Around 1937 a combination bus and rail car with two types of wheels. Two types of wheels enables it to move on roads and on rails as well. Driver moving on street and then lowers rail wheels and drives the bus onto rail tracks. Views from the vehicle traveling on rails. Train and bus combination says "Arlington and Fairfax" on the side, and appears to be traveling on Glebe Road in Arlington Virginia.
J. Edgar Hoover, Director of the Federal Bureau of Investigation (FBI) returns by airplane to Washington DC area after visiting Tacoma, Washington during the investigation into the kidnapping of 10 year old boy Charles Mattson from his house in Tacoma, Washington. Hoover's plane landing at the Washington Airport, also known as the Washington-Hoover airport, (and before that as Hoover Field) in Arlington, Virginia. The airport was located southwest of the intersection of the George Washington Parkway and the 14th Street Bridge in an area now under the water of the Boundary Channel, which was later dredged and enlarged to provide fill for Pentagon construction and to allow supply barge access during construction of the adjacent Pentagon. View of the airport terminal with sign "Washington Airport" visible on it. Hoover's plane flying over Military Road and arriving on the landing field. As it nears the airfield for landing, smoke is seen in the distance, likely burning at the garbage dump located near the river. Also seen are high tension electrical wires, industrial smokestacks, 600 foot radio towers, and other industrial buildings visible just past the narrow airfield. The plane taxis past the Eastern Air Transport hangar and other airport structures. Various billboard advertisements visible in the background on some of the buildings. Very brief 3-frame segment where J. Edgar Hoover is seen exiting the airplane operated by American Airlines. He steps into his car. He's seen shadowed in the car, talking to someone. The car drives away onto Military Road or Route 1.
Authorities investigating a case of kidnapping and cold blooded murder of little boy Charles Mattson, in Tacoma Washington. J. Edgar Hoover, Director of Federal Bureau of Investigation (FBI), States Department of Justice flies to Washington DC. Plane of Hoover landing in Arlington Virginia at Washington Airport, also known as Washington-Hoover Airport, and before that Hoover Field. (It was southwest of the intersection of the George Washington Parkway and the 14th Street Bridge in an area now under the water of the Boundary Channel). J Edgar Hoover seen walking to the side of the main terminal of the Washington-Hoover Airport, and getting into his car after his chauffeur opens the door for him. Public notice showing $10000 reward on killer. Text relaying description of the killer.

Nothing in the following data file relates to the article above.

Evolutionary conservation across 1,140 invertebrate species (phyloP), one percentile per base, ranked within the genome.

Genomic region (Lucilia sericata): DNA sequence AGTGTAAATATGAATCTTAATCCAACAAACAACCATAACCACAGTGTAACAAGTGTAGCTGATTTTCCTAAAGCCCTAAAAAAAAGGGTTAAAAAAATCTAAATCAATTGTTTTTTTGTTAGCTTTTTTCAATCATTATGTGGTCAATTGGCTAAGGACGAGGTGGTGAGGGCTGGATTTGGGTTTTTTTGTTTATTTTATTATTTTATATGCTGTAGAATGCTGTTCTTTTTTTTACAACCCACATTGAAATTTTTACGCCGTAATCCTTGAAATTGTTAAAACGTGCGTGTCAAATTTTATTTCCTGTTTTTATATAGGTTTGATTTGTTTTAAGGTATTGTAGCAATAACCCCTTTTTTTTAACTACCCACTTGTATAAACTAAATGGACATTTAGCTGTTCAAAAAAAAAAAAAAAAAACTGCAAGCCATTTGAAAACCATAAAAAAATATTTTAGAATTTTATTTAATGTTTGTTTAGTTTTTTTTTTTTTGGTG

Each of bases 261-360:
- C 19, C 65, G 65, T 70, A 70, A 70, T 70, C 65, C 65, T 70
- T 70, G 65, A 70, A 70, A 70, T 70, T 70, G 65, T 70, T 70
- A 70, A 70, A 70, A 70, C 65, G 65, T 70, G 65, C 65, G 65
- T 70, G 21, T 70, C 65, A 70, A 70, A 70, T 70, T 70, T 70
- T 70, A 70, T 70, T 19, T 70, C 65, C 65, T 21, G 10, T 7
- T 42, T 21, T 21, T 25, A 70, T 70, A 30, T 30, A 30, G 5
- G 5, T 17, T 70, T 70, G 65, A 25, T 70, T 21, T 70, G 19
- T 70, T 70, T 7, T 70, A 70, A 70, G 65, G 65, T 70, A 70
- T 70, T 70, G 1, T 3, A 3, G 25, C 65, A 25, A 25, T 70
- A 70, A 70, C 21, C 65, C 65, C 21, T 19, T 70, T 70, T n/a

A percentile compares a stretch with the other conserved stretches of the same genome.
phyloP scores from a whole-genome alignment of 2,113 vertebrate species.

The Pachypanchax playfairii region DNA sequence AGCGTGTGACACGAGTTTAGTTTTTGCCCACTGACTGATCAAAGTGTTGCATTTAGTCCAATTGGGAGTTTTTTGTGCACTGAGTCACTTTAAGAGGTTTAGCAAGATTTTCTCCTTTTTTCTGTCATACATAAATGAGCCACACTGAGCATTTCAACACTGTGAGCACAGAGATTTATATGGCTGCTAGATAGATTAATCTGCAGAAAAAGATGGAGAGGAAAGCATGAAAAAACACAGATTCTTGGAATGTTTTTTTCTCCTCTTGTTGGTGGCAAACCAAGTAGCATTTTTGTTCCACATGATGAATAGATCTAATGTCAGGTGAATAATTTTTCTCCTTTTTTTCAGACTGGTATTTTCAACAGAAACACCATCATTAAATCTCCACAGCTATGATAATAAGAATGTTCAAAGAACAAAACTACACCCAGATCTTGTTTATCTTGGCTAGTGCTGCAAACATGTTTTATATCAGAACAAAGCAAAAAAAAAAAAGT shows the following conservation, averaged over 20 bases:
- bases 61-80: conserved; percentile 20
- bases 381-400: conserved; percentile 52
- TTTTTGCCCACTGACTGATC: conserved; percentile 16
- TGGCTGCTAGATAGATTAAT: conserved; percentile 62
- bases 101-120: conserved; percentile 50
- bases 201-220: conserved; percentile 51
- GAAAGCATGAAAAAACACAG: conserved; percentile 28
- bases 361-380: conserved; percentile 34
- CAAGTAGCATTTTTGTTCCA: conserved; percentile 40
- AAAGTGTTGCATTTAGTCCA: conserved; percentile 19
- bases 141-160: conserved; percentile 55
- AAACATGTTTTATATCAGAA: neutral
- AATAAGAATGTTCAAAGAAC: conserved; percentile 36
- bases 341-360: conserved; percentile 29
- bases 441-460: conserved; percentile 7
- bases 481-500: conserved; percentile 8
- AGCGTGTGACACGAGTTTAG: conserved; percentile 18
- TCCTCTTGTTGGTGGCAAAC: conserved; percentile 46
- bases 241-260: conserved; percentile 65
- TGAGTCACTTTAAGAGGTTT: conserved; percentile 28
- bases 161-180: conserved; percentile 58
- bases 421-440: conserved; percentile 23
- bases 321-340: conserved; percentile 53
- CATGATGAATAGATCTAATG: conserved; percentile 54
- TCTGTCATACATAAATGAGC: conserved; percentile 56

A DC-3 lands at Washington-Hoover airport, precursor to Washington National Airport. Lee Mansion and the grounds of Arlington Cemetery are visible in the background. Shadow of blimp airship over landscape of Northern Virginia. Aerial view of the United States Capitol Building, D.C. downtown, Union Station and 14th Street Bridge as seen from a blimp. Point of view shots inside blimp cockpit, looking out and down on Washington DC landmarks. Aerial view from blimp of the Highway Bridge swing-span through-truss bridge, roughly in the 14th Street Bridge area (The "Highway Bridge" no longer exists). Aerial view from blimp of Arlington Memorial Amphitheater at Arlington Cemetery. View inside Arlington Memorial Amphitheater. A guard in front of the Tomb of the Unknown Soldier at Arlington Cemetery.
View of a statue of American General Ulysses S Grant. Scene changes to show the former estate home of General Robert E Lee (Arlington House, or the Custis-Lee Mansion, and later the Robert E. Lee Memorial) seen on a hill in Arlington National Cemetery, with grave markers nearby. A view of many graves on a sloping hillside of the cemetery. Flowers adorn an area inside the Arlington Memorial Amphitheater at the cemetery. A small group of visitors stands near the Tomb of the Unkown Soldier at Arlington. View of the Washington monument faintly in the distance, and the Potomac River in the distance. Flowers placed at the tomb.
The U.S. Marine Corps War Memorial original statue during its unveiling ceremony at the Marine Corps base in Quantico, Virginia on November 10, 1951 (This is after the statue had been moved from its original Constitution Avenue location in Washington DC in 1947, and subsequently renovated under sculptor de Weldon's supervision while it was in Quantico.). A sign on the memorial reads "Uncommon valor was a common virtue, 1945." Next scenes show sculptor Felix de Weldon as he works to build the larger Marine Corps War Memorial in Arlington, Virginia, which was dedicated in November 1954. Felix de Weldon measuring a model of the flag raising on Iwo Jima made by him. de Weldon and others on his team work to carve the large war memorial in plaster before it is cast in bronze. Views of the sculpted faces of the six Marines who raised the flag on Iwo Jima: Faces of John Bradley, Rene Gagnon, Ira Hayes, Franklin Sousley, Harlon Block and Michael Strank. Brief glimpse of the original flag raising scene on Mount Suribachi in February 1945. Next scene, circa 1954 or 1955, shows the completed Marine Corps War Memorial in bronze, in Arlington Virginia, with Washington Monument and Lincoln Memorial landmarks of Washington DC in the background. Close-up views of faces of a young boy, an elderly woman, and a middle aged man who removes his hat. American flag fluttering in the breeze atop the war memorial.